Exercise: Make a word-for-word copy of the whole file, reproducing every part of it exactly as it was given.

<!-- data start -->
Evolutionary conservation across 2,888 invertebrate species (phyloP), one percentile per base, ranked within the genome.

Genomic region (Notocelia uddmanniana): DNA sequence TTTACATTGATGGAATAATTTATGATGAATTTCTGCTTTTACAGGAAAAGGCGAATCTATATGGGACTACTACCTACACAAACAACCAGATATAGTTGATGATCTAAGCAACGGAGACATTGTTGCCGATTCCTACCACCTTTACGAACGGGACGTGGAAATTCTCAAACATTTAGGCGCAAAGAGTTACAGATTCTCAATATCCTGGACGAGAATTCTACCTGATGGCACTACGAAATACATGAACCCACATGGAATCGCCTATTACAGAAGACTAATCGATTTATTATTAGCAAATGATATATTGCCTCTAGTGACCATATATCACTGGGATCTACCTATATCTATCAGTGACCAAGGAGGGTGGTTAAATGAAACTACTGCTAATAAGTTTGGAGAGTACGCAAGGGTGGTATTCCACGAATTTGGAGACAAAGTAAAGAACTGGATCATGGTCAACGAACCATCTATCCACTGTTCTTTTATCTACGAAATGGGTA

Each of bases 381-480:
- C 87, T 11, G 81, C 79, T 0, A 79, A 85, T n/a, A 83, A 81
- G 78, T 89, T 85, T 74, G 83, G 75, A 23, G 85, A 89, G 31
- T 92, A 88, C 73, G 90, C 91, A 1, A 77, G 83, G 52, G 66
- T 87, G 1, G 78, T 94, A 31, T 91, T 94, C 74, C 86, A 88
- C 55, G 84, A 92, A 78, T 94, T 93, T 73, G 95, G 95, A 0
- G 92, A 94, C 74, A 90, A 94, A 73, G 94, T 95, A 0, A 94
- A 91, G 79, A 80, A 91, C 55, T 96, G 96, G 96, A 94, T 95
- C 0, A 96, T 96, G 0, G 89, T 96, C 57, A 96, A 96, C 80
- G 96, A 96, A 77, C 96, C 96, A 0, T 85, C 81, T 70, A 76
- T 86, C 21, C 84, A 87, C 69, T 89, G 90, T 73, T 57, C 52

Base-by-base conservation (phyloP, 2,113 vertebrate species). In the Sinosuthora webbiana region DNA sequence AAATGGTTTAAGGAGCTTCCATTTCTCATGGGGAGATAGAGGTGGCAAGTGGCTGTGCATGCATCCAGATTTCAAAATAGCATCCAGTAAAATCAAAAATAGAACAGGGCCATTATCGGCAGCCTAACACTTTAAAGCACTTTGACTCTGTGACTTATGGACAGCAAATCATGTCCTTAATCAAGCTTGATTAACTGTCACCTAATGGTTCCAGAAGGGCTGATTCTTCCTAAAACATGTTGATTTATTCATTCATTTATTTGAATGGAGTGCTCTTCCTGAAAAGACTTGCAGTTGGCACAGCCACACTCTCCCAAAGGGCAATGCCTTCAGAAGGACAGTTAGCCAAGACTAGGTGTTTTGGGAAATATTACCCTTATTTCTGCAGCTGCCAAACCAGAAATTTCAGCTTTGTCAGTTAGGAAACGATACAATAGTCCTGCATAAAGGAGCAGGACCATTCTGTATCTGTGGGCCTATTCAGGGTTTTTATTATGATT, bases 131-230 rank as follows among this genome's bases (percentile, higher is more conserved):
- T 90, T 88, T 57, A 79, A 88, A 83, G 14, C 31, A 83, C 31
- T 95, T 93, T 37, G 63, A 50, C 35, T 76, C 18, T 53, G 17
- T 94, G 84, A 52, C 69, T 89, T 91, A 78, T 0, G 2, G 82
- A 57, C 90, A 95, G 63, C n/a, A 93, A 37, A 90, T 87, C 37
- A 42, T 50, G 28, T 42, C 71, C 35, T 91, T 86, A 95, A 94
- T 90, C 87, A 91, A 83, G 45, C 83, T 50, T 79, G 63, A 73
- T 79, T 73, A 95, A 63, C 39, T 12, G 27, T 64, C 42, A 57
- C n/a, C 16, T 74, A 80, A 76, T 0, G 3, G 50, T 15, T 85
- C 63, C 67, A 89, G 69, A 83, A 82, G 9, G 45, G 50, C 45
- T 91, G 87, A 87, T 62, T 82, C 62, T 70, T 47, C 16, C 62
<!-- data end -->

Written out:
Evolutionary conservation across 2,888 invertebrate species (phyloP), one percentile per base, ranked within the genome.

Genomic region (Notocelia uddmanniana): DNA sequence TTTACATTGATGGAATAATTTATGATGAATTTCTGCTTTTACAGGAAAAGGCGAATCTATATGGGACTACTACCTACACAAACAACCAGATATAGTTGATGATCTAAGCAACGGAGACATTGTTGCCGATTCCTACCACCTTTACGAACGGGACGTGGAAATTCTCAAACATTTAGGCGCAAAGAGTTACAGATTCTCAATATCCTGGACGAGAATTCTACCTGATGGCACTACGAAATACATGAACCCACATGGAATCGCCTATTACAGAAGACTAATCGATTTATTATTAGCAAATGATATATTGCCTCTAGTGACCATATATCACTGGGATCTACCTATATCTATCAGTGACCAAGGAGGGTGGTTAAATGAAACTACTGCTAATAAGTTTGGAGAGTACGCAAGGGTGGTATTCCACGAATTTGGAGACAAAGTAAAGAACTGGATCATGGTCAACGAACCATCTATCCACTGTTCTTTTATCTACGAAATGGGTA

Each of bases 381-480:
- C 87, T 11, G 81, C 79, T 0, A 79, A 85, T n/a, A 83, A 81
- G 78, T 89, T 85, T 74, G 83, G 75, A 23, G 85, A 89, G 31
- T 92, A 88, C 73, G 90, C 91, A 1, A 77, G 83, G 52, G 66
- T 87, G 1, G 78, T 94, A 31, T 91, T 94, C 74, C 86, A 88
- C 55, G 84, A 92, A 78, T 94, T 93, T 73, G 95, G 95, A 0
- G 92, A 94, C 74, A 90, A 94, A 73, G 94, T 95, A 0, A 94
- A 91, G 79, A 80, A 91, C 55, T 96, G 96, G 96, A 94, T 95
- C 0, A 96, T 96, G 0, G 89, T 96, C 57, A 96, A 96, C 80
- G 96, A 96, A 77, C 96, C 96, A 0, T 85, C 81, T 70, A 76
- T 86, C 21, C 84, A 87, C 69, T 89, G 90, T 73, T 57, C 52

Base-by-base conservation (phyloP, 2,113 vertebrate species). In the Sinosuthora webbiana region DNA sequence AAATGGTTTAAGGAGCTTCCATTTCTCATGGGGAGATAGAGGTGGCAAGTGGCTGTGCATGCATCCAGATTTCAAAATAGCATCCAGTAAAATCAAAAATAGAACAGGGCCATTATCGGCAGCCTAACACTTTAAAGCACTTTGACTCTGTGACTTATGGACAGCAAATCATGTCCTTAATCAAGCTTGATTAACTGTCACCTAATGGTTCCAGAAGGGCTGATTCTTCCTAAAACATGTTGATTTATTCATTCATTTATTTGAATGGAGTGCTCTTCCTGAAAAGACTTGCAGTTGGCACAGCCACACTCTCCCAAAGGGCAATGCCTTCAGAAGGACAGTTAGCCAAGACTAGGTGTTTTGGGAAATATTACCCTTATTTCTGCAGCTGCCAAACCAGAAATTTCAGCTTTGTCAGTTAGGAAACGATACAATAGTCCTGCATAAAGGAGCAGGACCATTCTGTATCTGTGGGCCTATTCAGGGTTTTTATTATGATT, bases 131-230 rank as follows among this genome's bases (percentile, higher is more conserved):
- T 90, T 88, T 57, A 79, A 88, A 83, G 14, C 31, A 83, C 31
- T 95, T 93, T 37, G 63, A 50, C 35, T 76, C 18, T 53, G 17
- T 94, G 84, A 52, C 69, T 89, T 91, A 78, T 0, G 2, G 82
- A 57, C 90, A 95, G 63, C n/a, A 93, A 37, A 90, T 87, C 37
- A 42, T 50, G 28, T 42, C 71, C 35, T 91, T 86, A 95, A 94
- T 90, C 87, A 91, A 83, G 45, C 83, T 50, T 79, G 63, A 73
- T 79, T 73, A 95, A 63, C 39, T 12, G 27, T 64, C 42, A 57
- C n/a, C 16, T 74, A 80, A 76, T 0, G 3, G 50, T 15, T 85
- C 63, C 67, A 89, G 69, A 83, A 82, G 9, G 45, G 50, C 45
- T 91, G 87, A 87, T 62, T 82, C 62, T 70, T 47, C 16, C 62